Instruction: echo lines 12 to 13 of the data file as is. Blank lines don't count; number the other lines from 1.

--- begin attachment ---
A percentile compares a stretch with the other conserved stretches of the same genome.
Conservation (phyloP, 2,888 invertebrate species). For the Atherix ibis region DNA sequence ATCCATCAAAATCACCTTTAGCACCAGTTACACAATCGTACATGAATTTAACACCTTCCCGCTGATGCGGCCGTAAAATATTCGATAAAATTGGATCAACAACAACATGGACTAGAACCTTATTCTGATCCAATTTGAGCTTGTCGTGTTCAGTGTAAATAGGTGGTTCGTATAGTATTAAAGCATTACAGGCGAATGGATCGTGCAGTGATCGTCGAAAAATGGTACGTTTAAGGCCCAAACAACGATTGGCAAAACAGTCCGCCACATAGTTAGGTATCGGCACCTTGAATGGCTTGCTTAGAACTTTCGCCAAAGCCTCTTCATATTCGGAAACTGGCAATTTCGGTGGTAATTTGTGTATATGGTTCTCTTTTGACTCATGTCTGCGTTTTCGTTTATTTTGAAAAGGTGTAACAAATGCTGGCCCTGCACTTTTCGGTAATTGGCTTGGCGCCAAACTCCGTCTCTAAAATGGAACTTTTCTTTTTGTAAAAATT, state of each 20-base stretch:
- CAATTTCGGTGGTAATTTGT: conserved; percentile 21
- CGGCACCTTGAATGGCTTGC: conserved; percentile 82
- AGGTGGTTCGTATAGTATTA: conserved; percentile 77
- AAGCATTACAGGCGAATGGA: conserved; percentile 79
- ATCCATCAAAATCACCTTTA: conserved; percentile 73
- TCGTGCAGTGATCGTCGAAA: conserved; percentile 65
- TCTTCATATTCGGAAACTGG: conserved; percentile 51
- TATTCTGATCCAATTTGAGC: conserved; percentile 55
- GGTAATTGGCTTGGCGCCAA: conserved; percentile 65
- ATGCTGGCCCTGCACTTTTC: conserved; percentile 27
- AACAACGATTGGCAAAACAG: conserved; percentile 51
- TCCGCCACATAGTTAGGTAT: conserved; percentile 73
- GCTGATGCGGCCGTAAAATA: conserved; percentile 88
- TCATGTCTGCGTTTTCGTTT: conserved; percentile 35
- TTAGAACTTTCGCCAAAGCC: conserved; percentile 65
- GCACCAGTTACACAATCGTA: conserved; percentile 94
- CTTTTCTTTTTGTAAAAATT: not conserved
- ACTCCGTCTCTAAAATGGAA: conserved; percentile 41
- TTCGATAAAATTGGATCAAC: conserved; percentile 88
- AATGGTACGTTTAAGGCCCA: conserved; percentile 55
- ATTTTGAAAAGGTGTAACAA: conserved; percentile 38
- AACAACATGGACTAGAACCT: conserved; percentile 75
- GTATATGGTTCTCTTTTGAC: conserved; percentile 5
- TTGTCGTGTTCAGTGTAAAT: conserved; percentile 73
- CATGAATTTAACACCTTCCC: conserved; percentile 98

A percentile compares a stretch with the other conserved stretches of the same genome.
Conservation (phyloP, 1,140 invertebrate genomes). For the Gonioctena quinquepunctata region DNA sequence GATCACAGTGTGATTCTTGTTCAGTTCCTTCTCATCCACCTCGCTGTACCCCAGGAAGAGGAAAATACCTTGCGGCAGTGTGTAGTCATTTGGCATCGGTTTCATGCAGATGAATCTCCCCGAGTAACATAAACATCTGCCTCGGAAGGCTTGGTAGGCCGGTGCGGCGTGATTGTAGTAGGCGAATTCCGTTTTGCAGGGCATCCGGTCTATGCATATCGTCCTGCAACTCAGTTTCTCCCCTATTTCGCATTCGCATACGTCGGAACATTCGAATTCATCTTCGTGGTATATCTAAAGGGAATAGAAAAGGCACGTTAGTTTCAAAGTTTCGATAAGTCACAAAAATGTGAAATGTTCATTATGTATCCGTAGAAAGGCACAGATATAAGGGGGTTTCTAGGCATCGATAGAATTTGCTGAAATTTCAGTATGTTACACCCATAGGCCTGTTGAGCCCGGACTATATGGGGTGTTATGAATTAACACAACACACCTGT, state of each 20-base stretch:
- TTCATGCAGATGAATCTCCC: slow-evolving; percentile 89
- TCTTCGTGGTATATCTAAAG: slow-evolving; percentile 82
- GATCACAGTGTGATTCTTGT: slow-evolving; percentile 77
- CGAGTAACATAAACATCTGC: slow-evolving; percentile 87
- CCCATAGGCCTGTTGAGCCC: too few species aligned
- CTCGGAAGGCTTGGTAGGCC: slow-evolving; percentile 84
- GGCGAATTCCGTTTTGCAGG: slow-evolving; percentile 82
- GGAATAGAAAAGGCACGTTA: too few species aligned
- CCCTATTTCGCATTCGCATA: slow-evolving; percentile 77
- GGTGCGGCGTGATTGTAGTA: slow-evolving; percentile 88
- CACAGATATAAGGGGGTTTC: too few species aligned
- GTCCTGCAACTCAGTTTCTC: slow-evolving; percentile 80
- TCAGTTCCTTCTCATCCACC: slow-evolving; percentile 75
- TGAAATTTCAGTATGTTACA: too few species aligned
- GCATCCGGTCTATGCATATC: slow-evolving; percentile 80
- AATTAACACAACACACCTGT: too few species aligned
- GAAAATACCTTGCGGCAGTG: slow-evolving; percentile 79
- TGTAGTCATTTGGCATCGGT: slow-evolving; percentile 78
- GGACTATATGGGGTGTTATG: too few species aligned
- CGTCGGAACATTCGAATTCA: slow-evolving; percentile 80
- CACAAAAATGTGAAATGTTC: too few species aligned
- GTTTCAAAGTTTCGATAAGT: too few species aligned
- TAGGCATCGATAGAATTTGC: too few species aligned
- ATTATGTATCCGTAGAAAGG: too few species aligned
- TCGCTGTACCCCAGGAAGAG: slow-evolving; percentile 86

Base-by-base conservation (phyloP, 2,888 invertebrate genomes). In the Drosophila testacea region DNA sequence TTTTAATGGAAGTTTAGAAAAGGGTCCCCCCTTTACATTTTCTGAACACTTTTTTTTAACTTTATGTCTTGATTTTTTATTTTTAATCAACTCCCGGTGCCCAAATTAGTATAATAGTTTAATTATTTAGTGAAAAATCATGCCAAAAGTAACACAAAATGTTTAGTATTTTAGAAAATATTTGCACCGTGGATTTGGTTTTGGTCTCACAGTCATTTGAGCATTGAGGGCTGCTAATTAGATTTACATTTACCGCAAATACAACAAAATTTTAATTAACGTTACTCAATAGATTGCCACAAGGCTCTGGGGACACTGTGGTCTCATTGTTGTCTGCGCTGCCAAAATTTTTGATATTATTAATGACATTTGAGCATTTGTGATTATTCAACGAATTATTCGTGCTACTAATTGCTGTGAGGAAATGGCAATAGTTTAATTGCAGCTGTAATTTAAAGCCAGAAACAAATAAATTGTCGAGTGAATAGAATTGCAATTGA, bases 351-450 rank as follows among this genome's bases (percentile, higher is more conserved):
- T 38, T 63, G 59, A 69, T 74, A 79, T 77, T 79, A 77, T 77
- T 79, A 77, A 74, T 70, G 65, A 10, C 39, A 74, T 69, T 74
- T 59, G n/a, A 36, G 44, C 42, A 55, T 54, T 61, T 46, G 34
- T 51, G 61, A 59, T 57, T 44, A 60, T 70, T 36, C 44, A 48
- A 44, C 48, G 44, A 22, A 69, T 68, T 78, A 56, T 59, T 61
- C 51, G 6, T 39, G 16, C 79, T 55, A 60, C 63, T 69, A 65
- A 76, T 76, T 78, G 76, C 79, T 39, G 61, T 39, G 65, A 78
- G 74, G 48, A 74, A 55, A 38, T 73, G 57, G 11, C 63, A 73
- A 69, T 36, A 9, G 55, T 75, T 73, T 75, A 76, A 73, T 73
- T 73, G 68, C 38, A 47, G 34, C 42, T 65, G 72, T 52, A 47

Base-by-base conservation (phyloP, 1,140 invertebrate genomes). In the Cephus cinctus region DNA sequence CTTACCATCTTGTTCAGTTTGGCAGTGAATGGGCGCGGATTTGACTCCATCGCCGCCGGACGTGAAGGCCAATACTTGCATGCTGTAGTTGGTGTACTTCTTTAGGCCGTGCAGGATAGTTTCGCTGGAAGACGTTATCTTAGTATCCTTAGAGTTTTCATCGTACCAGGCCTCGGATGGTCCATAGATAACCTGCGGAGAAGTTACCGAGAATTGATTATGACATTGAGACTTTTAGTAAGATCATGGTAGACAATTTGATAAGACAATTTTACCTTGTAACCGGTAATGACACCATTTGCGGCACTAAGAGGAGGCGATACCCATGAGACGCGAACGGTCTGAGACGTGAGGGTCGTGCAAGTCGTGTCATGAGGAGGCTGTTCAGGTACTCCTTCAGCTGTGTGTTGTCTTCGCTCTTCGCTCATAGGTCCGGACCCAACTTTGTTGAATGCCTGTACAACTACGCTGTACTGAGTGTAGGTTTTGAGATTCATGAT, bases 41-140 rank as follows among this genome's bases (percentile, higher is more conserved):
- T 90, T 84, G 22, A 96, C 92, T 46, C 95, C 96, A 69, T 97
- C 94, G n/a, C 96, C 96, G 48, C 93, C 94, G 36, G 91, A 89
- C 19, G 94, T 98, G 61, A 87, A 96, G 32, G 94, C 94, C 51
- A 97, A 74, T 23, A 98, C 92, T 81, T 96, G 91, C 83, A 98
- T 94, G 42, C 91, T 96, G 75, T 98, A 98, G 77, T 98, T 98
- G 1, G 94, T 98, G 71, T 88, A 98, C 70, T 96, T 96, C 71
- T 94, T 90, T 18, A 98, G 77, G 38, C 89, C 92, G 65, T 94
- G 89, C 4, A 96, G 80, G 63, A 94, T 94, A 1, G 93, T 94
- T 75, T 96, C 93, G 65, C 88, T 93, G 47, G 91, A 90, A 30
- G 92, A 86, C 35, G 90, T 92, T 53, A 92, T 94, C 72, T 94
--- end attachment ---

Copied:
- ATGCTGGCCCTGCACTTTTC: conserved; percentile 27
- AACAACGATTGGCAAAACAG: conserved; percentile 51